Wondering About My Cat's Various Symptoms Related To Her Hyperthyroidism

by Karen
(Walnut Creek, CA)

Hello,

Around two months ago, my 17 year old female cat was diagnosed with hyperthyroidism. I am not sure how long she had this as she was good at hiding the symptoms apparently, but it could have been around a year.

She was prescribed Methimazole pills. After around three weeks, she started vomiting. The vet told me to stop with the pill and then gave me a Methimazole pen (for her ear). Her vomiting stopped, but about a week later she became ill and turned yellow.

I took her back to the vet and she said she obviously had a liver problem and might need to be put down. I took her home and she began to recover slowly.

She did recover so to speak. She was not yellow anymore, had a big appetite and was drinking bucketloads of water, and had runny eys (reddish). Those were her only symptoms. Otherwise she was making all efforts to be back to normal.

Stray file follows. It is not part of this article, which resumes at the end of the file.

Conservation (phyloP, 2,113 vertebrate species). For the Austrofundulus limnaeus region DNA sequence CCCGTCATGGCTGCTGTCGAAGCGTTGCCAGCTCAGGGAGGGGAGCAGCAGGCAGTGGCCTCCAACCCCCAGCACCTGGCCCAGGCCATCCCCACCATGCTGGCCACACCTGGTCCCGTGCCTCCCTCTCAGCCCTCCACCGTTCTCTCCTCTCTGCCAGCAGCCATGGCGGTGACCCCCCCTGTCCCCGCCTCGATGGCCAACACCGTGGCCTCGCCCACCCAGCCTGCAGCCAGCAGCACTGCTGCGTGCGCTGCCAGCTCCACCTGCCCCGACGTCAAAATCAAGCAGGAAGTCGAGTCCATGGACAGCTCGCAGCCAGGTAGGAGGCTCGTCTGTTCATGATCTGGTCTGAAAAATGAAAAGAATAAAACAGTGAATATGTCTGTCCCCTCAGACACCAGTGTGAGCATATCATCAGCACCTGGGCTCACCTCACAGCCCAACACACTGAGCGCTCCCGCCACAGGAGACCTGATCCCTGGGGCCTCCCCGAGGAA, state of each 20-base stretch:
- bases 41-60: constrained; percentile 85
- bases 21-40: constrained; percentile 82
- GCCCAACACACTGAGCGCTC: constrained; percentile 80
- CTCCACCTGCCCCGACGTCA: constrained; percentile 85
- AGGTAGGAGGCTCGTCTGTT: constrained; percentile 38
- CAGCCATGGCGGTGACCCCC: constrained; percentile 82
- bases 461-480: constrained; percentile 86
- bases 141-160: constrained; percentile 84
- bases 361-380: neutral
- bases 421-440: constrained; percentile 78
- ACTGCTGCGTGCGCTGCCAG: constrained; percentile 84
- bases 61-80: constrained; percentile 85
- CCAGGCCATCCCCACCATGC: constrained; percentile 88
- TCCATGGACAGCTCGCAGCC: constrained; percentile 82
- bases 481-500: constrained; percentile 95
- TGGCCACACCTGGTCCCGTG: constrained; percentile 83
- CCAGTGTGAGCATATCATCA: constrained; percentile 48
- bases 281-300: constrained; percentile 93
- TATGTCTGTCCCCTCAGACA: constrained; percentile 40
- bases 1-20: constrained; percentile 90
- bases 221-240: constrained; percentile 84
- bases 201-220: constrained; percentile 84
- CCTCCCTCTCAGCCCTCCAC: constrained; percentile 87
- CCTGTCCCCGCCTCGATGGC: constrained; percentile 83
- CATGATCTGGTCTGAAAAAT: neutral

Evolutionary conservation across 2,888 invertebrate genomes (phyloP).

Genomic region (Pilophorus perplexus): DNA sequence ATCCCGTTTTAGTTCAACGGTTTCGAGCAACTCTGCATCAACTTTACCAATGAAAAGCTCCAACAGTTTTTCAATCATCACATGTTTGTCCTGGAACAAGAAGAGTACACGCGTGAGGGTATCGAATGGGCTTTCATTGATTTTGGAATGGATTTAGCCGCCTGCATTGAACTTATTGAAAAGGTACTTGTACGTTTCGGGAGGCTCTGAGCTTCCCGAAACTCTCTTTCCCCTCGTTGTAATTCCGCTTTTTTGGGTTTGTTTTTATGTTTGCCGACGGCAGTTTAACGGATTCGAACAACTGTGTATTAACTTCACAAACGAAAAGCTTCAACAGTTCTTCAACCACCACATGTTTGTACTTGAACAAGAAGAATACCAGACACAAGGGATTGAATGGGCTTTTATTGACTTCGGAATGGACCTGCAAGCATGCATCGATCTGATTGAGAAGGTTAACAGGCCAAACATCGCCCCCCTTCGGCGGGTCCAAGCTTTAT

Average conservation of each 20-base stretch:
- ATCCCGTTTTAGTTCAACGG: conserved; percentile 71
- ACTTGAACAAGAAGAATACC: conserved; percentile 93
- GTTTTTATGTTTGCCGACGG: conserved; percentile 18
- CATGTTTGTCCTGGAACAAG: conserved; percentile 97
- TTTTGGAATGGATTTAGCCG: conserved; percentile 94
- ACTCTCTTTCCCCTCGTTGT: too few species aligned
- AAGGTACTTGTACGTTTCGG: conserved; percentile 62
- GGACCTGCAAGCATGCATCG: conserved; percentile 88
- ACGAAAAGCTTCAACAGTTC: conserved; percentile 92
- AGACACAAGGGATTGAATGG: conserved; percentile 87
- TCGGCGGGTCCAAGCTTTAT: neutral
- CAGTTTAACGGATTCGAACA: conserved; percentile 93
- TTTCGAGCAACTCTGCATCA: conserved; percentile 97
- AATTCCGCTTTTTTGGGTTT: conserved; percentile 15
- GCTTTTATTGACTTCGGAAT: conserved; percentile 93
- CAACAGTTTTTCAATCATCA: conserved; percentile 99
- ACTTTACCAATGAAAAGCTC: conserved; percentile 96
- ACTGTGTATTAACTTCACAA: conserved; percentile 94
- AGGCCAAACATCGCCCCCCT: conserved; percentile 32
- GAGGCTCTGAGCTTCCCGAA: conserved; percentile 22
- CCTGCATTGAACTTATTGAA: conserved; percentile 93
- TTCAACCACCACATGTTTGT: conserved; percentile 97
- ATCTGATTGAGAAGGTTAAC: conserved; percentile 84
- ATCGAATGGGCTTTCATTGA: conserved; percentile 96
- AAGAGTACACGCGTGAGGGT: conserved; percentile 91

I then asked the vet what to do now, and she said there wasn't much to be done. I asked for another form of medicine for the
hyperthyroidism. I myself found Iopanic Acid online and the vet ordered it.

After one week on the iopanic acid my kitty wasn't getting any better and she just shut down. I ended up having to take her in to be put down as she wasn't even able to move anymore. Her joints seemed to be bothering her more and more.

I am, of course upset, but just wondering what her problem was (she didn't seem to have any of the symptoms stated for liver disease, i.e. diahrrea, lack of appetite, yellow). So I am really curious as to what happened and received no info from the vets in regard to it. Wondering if there was anything else that could have been done. Hope you can shed some light.

Hi, Karen,

Your story is very sad and you have my deepest sympathy for your loss. The positive side is that she was 17 which is a fairly old age for a cat and you were lucky to have her that long. I'm sure you have many wonderful memories.